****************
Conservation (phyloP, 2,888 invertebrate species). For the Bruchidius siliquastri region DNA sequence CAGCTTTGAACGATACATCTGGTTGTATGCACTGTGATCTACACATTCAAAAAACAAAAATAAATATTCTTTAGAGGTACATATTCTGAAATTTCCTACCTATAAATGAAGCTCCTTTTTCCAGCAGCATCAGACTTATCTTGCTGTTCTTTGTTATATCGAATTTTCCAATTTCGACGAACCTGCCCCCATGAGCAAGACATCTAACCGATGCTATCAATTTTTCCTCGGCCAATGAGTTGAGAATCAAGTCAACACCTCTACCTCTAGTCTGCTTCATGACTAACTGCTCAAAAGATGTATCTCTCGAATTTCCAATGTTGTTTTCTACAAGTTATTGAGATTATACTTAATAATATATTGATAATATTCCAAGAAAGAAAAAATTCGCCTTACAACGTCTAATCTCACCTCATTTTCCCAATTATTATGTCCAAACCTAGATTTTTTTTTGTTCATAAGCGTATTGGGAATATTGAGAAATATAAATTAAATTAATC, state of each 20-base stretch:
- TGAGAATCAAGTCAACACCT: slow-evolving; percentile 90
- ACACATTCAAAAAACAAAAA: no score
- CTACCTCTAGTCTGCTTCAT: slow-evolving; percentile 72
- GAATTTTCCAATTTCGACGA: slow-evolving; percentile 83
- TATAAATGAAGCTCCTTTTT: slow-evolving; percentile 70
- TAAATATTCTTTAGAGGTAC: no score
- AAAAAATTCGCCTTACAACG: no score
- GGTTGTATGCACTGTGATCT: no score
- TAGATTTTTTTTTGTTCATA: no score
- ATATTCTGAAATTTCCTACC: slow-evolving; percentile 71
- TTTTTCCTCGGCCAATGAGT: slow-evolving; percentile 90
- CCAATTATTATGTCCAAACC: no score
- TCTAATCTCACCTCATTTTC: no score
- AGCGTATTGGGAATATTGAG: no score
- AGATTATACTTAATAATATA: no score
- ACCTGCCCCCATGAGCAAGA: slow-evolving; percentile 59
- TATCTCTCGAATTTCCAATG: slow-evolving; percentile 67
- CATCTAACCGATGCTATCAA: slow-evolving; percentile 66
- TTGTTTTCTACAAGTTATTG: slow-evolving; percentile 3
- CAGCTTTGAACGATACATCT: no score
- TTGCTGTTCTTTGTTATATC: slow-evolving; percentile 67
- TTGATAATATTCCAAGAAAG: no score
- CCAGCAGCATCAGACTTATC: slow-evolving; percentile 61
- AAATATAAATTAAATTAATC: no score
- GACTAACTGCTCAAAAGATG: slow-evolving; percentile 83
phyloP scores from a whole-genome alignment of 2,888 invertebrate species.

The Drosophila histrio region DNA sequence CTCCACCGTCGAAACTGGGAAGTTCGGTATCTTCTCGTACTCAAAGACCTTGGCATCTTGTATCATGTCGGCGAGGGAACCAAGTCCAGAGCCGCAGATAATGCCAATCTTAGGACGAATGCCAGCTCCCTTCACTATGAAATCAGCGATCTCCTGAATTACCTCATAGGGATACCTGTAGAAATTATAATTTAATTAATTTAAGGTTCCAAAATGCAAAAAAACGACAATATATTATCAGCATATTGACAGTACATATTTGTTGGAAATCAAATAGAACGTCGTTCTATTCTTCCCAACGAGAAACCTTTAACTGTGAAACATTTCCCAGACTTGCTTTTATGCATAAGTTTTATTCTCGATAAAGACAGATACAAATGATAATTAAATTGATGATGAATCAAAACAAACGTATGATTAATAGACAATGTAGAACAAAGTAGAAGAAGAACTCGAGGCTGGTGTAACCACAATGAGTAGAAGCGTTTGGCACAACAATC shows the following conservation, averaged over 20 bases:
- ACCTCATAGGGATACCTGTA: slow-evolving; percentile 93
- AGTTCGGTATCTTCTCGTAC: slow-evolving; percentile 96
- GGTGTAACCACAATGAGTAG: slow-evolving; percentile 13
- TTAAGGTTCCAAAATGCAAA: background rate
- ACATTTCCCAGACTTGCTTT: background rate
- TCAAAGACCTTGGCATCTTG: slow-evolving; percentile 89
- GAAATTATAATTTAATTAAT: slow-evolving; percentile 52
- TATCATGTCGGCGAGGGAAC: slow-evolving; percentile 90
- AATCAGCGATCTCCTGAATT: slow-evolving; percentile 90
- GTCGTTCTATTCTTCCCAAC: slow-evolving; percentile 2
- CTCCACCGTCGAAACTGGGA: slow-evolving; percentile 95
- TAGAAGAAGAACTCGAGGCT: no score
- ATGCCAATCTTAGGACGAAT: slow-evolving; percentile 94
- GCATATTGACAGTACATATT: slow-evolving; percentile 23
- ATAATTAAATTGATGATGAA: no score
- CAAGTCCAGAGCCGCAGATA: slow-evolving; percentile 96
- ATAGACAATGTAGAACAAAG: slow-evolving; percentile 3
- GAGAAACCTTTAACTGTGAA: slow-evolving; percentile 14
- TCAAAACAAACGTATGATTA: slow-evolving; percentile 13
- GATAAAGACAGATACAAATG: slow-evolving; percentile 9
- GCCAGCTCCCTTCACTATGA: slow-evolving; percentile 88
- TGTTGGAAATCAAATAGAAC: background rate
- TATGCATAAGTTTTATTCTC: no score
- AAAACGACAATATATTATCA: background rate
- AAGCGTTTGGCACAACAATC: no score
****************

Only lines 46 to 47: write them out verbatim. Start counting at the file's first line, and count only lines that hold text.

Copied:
- GAGAAACCTTTAACTGTGAA: slow-evolving; percentile 14
- TCAAAACAAACGTATGATTA: slow-evolving; percentile 13